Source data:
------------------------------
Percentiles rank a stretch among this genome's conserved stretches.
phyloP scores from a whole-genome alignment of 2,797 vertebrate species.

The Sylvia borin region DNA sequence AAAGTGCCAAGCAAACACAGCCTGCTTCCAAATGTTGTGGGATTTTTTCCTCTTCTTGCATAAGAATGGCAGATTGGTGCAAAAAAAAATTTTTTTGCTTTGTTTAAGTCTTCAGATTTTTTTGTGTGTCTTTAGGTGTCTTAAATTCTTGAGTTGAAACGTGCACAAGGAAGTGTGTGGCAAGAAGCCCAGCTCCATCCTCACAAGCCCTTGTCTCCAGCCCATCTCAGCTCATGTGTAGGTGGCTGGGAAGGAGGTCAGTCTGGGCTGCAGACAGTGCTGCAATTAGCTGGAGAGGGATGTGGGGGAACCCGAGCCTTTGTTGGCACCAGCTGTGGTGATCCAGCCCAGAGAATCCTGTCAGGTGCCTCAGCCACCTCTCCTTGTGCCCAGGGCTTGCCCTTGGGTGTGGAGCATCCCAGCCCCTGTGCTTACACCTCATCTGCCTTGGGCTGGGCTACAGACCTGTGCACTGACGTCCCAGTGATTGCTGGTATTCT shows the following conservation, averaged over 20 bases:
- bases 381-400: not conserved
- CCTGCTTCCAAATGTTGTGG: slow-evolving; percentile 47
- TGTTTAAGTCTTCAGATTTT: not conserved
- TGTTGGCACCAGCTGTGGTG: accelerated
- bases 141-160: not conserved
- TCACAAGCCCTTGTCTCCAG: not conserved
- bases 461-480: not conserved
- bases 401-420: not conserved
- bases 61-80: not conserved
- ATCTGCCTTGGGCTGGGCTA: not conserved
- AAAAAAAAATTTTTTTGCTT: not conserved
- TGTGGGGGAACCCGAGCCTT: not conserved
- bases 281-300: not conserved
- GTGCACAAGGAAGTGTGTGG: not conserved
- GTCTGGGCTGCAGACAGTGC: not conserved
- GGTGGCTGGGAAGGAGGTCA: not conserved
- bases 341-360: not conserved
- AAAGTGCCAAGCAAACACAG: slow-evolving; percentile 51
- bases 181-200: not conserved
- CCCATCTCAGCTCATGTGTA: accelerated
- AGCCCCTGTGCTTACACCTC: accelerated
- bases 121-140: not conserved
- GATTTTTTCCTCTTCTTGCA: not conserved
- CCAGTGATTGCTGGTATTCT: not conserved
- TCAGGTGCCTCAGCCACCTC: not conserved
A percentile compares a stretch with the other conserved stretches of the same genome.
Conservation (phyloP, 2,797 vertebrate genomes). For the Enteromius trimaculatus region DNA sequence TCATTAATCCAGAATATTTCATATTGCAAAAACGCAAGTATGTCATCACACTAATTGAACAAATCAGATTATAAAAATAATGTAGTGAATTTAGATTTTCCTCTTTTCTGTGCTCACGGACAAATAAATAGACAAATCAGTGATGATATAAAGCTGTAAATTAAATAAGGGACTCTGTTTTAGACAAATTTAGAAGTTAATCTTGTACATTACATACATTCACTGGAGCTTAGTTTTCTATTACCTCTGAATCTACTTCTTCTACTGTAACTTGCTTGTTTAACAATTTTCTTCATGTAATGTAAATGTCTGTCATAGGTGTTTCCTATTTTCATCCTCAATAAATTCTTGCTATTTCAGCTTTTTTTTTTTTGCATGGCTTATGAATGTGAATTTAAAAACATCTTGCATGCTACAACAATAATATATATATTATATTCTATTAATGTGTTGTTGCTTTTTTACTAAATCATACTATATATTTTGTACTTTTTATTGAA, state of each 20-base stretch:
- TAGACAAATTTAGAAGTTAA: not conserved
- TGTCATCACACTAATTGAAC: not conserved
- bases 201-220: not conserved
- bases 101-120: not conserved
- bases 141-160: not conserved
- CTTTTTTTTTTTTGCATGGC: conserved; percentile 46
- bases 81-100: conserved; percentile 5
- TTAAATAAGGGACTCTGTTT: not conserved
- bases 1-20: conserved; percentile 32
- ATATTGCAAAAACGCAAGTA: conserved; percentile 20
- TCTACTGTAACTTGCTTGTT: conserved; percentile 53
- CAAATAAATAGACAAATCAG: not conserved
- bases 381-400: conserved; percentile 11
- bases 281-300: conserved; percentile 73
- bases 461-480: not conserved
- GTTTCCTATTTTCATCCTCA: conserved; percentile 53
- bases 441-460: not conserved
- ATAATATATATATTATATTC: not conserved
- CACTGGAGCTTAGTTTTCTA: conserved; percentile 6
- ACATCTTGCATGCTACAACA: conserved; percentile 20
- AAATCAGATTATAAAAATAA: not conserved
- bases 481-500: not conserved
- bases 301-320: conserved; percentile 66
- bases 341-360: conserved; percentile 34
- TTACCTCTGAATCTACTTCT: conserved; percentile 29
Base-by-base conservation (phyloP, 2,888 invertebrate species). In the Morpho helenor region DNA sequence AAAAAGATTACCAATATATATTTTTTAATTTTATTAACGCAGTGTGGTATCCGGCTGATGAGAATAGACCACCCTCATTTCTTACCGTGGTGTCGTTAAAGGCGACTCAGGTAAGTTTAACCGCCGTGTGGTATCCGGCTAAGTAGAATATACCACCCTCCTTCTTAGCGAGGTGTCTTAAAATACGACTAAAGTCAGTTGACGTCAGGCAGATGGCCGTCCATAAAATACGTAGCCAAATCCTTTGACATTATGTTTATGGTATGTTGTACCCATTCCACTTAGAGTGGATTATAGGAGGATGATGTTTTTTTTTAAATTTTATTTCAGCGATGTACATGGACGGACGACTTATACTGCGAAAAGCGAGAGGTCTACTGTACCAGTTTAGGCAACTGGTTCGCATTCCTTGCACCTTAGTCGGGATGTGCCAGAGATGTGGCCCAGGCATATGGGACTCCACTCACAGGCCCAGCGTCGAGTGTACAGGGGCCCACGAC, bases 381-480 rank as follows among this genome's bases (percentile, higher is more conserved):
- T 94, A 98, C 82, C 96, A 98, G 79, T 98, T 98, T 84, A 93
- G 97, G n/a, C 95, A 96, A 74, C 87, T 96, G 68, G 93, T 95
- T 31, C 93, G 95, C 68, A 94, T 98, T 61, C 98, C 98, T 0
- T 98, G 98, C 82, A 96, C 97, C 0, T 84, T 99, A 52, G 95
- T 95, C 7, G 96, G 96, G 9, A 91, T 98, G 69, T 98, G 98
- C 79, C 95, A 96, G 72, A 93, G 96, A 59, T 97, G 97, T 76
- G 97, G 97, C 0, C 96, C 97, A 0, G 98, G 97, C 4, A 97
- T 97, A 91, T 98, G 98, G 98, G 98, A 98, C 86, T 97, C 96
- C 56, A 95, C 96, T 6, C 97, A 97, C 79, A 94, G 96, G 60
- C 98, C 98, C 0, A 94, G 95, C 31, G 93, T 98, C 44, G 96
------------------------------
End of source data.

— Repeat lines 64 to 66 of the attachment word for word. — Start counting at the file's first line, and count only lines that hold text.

- T 97, A 91, T 98, G 98, G 98, G 98, A 98, C 86, T 97, C 96
- C 56, A 95, C 96, T 6, C 97, A 97, C 79, A 94, G 96, G 60
- C 98, C 98, C 0, A 94, G 95, C 31, G 93, T 98, C 44, G 96